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Our wine heritage Featured

Aug 04, 2016

Cape Town is becoming known for its superb food, and wine to go with it.

Wine tourism is a growing trend across the world, with more and more people visiting cities specifically to visit wineries and enjoy the wines of the country.

Wine is also big business for the city and province, with some 300 000 people employed directly and indirectly in the industry, which contributes R36 billion to the economy.

The central city may be a strange place to begin exploring the Cape’s winelands, which stretch to almost 100 000 hectares under vines, but it’s in fact the birthplace of the industry. CityLife wine columnist Ginette de Fleuriot says “Capetonians and visitors may know of Constantia, but there are wine treasures to be discovered in the CBD”.

Heritage Square, on the corner of Shortmarket and Bree streets, was once destined to be a multi-storey parking garage. Fortunately, opposition to this and the Buitengracht freeway ring road, halted the demolition of the historical buildings. The site was restored in the 1980s by the Cape Town Heritage Trust and Shortmarket Properties, and now includes a hotel, restaurants, retail outlets and offices.

Also saved was one of the most remarkable examples of South African vinous history, the country’s oldest vine dating from 1781.

Wine is also big business for the city and province, with some 300 000 people employed directly and indirectly in the industry, which contributes R36 billion to the economy.

The vine, in the courtyard, continues to bear fruit and in 2008 The Heritage Hotel had four magnums and twelve 750ml bottles made from the grapes. The wine was named 1771, the date on which the earliest Dutch and Georgian houses were built there, and sold on auction. Jean Vincent Ridon, winemaker and owner of Signal Hill Winery, the first of two wineries situated at Heritage Square, successfully bottled wine from this vine in 2011 as did Christophe Durand of the neighbouring winery, Dorrance Cellars, in 2015.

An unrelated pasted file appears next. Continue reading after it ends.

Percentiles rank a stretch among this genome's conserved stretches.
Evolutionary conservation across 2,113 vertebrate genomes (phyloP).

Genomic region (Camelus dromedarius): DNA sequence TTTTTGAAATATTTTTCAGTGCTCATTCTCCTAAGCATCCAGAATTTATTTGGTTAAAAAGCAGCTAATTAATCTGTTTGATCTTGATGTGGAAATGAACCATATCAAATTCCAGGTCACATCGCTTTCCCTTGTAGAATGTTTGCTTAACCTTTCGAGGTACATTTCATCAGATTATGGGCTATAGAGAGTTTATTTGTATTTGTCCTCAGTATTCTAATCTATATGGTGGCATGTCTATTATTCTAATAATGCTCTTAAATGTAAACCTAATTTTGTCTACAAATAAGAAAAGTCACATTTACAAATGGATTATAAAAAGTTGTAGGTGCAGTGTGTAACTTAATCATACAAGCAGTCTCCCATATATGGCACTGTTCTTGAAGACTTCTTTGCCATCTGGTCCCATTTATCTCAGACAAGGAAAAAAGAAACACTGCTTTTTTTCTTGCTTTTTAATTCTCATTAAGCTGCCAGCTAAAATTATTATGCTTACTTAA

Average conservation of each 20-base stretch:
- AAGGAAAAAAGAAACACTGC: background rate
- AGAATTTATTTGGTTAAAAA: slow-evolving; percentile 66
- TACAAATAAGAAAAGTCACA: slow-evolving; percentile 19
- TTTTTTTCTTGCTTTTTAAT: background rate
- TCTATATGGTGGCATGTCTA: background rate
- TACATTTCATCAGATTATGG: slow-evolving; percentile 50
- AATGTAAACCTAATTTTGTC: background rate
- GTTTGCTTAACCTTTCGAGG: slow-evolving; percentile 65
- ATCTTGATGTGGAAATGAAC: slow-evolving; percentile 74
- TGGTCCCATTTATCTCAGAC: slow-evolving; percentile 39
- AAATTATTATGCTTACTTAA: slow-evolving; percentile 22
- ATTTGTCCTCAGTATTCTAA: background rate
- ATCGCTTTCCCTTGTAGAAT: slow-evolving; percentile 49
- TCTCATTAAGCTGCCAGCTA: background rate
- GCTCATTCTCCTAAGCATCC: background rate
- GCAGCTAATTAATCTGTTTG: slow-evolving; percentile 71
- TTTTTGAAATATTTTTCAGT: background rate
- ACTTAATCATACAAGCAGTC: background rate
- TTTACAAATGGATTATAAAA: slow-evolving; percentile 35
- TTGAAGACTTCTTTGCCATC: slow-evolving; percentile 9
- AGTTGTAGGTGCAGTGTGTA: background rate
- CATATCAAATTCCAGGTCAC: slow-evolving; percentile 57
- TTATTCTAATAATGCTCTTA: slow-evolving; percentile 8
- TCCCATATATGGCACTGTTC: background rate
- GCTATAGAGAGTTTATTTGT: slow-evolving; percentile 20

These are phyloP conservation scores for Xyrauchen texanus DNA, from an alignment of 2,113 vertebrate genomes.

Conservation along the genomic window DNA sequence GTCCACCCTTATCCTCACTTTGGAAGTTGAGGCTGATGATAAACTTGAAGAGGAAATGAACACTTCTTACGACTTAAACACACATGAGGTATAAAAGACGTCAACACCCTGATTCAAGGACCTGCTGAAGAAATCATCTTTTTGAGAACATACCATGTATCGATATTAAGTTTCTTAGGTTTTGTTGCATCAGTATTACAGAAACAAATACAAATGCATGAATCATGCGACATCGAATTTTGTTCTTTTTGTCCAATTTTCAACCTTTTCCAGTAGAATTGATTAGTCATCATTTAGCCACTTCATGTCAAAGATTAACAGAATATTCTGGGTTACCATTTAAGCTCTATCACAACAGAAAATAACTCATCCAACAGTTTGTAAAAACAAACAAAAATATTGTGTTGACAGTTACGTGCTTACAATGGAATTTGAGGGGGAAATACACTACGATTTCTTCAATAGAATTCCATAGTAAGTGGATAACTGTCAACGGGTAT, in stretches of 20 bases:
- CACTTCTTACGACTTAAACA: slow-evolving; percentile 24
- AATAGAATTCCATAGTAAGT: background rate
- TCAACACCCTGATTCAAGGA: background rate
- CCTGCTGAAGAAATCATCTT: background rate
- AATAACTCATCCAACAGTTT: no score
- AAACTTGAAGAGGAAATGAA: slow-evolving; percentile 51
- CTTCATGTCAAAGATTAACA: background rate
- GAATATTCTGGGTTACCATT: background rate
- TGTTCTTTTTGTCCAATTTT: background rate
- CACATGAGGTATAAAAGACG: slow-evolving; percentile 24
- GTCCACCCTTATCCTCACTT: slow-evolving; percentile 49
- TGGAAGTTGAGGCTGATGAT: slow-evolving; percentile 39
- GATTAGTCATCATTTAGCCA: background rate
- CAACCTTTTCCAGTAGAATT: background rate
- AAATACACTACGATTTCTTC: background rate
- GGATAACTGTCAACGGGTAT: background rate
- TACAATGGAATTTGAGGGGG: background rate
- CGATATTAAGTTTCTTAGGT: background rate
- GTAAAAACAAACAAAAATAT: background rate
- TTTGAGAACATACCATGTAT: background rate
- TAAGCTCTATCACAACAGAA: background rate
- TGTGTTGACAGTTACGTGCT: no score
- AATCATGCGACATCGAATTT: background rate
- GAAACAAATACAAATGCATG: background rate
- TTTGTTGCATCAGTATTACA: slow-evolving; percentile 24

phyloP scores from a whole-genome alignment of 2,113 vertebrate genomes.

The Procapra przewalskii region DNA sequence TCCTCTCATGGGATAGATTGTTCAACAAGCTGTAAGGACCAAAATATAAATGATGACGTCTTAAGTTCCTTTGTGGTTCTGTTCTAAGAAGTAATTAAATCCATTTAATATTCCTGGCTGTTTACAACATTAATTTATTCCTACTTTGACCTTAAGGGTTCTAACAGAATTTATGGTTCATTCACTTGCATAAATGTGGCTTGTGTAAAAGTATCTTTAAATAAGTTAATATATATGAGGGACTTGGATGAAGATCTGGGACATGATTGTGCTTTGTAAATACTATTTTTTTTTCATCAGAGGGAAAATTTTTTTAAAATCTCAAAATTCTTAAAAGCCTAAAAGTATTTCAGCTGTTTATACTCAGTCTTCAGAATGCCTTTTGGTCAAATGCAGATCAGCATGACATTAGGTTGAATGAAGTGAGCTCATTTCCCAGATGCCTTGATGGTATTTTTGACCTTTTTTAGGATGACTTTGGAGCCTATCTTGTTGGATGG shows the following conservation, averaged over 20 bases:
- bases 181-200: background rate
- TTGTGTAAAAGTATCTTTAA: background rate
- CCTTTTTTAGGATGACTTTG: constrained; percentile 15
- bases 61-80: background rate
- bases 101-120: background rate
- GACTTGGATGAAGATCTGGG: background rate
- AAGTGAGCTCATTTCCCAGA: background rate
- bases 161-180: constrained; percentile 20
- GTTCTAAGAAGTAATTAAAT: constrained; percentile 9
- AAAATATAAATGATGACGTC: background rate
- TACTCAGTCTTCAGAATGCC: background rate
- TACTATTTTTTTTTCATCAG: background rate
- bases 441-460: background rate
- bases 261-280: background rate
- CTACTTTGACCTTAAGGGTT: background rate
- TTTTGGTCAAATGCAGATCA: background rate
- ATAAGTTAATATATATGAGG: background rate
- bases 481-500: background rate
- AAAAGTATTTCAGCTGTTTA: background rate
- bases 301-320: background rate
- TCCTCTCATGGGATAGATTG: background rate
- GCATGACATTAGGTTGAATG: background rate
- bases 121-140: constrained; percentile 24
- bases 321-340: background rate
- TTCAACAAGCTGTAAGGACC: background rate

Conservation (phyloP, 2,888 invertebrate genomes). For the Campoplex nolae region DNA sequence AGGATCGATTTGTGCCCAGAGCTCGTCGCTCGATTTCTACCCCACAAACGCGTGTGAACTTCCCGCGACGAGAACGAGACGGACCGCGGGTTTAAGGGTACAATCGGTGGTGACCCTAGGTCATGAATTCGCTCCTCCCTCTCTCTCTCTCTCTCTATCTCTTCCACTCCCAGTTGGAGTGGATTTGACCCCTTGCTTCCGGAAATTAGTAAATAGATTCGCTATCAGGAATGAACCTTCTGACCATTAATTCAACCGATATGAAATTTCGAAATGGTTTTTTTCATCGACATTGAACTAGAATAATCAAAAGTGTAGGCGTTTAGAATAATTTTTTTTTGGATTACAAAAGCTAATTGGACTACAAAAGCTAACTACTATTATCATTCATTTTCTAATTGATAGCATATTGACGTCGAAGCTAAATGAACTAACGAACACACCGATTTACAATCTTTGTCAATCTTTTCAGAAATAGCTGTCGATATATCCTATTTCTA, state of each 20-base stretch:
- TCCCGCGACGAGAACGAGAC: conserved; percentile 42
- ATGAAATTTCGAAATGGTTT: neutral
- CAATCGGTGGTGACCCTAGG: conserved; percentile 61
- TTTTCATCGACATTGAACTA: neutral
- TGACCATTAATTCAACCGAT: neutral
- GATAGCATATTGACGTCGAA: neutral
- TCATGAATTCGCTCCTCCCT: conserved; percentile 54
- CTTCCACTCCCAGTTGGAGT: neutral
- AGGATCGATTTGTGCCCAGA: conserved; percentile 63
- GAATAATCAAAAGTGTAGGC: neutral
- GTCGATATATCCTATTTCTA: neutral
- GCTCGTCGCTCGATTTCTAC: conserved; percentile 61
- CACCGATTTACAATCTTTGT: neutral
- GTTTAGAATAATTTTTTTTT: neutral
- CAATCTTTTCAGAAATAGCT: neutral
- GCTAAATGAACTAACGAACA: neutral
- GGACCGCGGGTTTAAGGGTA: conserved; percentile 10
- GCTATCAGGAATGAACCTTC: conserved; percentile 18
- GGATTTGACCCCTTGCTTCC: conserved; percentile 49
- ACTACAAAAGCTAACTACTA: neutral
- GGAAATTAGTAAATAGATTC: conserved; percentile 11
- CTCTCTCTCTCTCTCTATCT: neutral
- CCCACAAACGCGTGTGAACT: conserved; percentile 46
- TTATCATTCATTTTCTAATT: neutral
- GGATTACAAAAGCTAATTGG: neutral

The vine is the rather lacklustre Crouchen Blanc, once referred to as Cape Riesling but lacking both the pedigree and the exquisite taste of a true Riesling.

The Company Gardens, not Constantia or Stellenbosch, was the chosen location for vines brought to the Cape by Jan van Riebeeck. His journal entry on 2 February 1659 notes: “Today, praise be to God, wine was made for the first time from Cape grapes.” As a ship’s doctor, Van Riebeeck believed wine could cure scurvy, so among his first tasks in 1652 was to plant vines. He brought cuttings from the German Rheingau area followed by stock from Bohemia, the Canary Islands, Spain and France. Among these was the Crouchen Blanc, which today makes up less than 0.5% of the total vineyard area. It’s believed that the first wine was made from French Muscadel (Muscat Blanc à Petits Grains), but it was nothing like the sweet nectar we associate with the famed Muscat wines of Constantia. By all accounts, it tasted rather rancid.

“Much has changed since then. If you are looking for an historical wine experience in the Cape, there is no need to Uber to Constantia or Stellenbosch. Pop in to Heritage Square and sample some of our finest wines made in the city with grapes from Kalk Bay, Oranjezicht and even Camps Bay,” she says.  

Visit: Signal Hill Winery, Heritage Square, 100 Shortmarket Street. 021 424 5820. Dorrance Cellar, Heritage Square, 95 Hout Street. 021 422 0695

Last modified on Thursday, 01 September 2016 11:32
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